Smaller specimens of Hemicypris posterotruncata are also similar to Hemicypris megalops . At the present time the carapace of Hemicypris megalops is not clearly known due to poor preservation of type material. Other authors who have looked at type material (e.g. Sars 1903; Bate 1970; Victor & Fernando 1981) have not reported a crescent of pits on the anterior margin of the left valve for Hemicypris megalops (and which is present in Hemicypris posterotruncata and Hemicypris ovata ), but the pits could have been overlooked as they are difficult to observe without SEM. There are small differences in the appendages, such as the seventh limb with a compact and rounded distal end and a reflexed h2 seta in Hemicypris megalops , and the caudal ramus attachment (with a small dorsal branch in Hemicypris posterotruncata , without this branch in Hemicypris megalops ) (also see Table 2). Other Japanese reports of Hemicypris megalops ( Tanaka et al. 2015) are possibly Hemicypris posterotruncata or Hemicypris kibiensis , and need to be confirmed.

Distribution and ecology. This species’ known living distribution is restricted to Japan (Okayama, Gumma, Shiga Prefectures), South Korea (Gyeongsangbuk-do and Gyeongsangnam-do provinces), and the western part of Turkey near Gönen ( Okubo 1989; 1990; 2004; Rasouli & Aygen 2017; this study) ( Fig. 17 View FIGURE 17 ). The Japanese and Korean records correspond to temperate to cold Köppen climatic zones with no dry season and hot summers (zones Dfa and Cfa; Peel et al. 2007). The Turkish record, although far from East Asia, is from a similar Köppen climatic zone: temperate, with dry and hot summers (zone Csa; Peel et al. 2007). The South Korean records are the first of this species for that country.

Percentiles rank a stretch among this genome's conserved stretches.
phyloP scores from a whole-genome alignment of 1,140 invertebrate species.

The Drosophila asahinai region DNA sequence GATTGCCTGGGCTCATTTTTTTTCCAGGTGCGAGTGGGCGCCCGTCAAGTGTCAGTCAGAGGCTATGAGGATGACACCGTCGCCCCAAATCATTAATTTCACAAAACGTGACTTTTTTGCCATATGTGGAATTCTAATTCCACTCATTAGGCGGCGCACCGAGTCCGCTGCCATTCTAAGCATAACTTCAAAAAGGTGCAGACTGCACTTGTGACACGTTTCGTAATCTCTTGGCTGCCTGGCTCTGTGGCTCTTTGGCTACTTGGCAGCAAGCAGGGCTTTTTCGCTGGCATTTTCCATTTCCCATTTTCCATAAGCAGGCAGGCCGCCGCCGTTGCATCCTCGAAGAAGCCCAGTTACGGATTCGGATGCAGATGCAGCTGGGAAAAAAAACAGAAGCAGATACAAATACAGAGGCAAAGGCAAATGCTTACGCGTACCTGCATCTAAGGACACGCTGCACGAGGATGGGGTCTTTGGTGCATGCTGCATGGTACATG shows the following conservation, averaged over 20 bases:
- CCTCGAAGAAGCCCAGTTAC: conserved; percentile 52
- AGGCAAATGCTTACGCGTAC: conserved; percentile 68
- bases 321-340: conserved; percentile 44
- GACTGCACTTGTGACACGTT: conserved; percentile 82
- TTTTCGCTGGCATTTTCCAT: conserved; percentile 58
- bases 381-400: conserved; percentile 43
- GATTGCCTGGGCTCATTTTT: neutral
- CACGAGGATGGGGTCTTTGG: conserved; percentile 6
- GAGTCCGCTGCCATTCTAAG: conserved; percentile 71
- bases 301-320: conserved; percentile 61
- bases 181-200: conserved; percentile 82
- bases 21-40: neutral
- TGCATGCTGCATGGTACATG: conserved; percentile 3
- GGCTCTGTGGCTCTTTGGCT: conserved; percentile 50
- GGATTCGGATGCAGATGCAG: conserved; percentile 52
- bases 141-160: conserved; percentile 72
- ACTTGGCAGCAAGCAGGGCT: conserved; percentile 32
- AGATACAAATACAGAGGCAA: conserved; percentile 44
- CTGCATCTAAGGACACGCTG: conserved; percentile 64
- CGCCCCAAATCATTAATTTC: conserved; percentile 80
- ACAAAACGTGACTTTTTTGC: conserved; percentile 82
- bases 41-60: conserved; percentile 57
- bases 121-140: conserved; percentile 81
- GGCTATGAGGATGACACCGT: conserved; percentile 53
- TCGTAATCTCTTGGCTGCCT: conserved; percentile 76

In Japan and South Korea, this species has so far been found in rice fields, a pond, a ditch, and a water-filled plastic container with rice plants next to rice fields ( Table 1). Okubo (1990) noted that it is the most common species of the genus and that it is abundant in rice fields from spring to autumn. Material examined for this study was collected from late May through to August in rice fields (and during September in a plastic container next to rice fields). Its presence is probably heavily determined by the schedule of rice farming, and disappears when the rice fields are left to dry prior to harvesting. Males are unknown and reproduction is assumed to be parthenogenetic. The Turkish specimens were found in a rice field and from a nearby spring that feeds the Gönen River ( Rasouli & Aygen 2017).

NHMUK

Natural History Museum, London

PM

Pratt Museum

Kingdom

Animalia

Phylum

Arthropoda

Class

Ostracoda

Order

Podocopida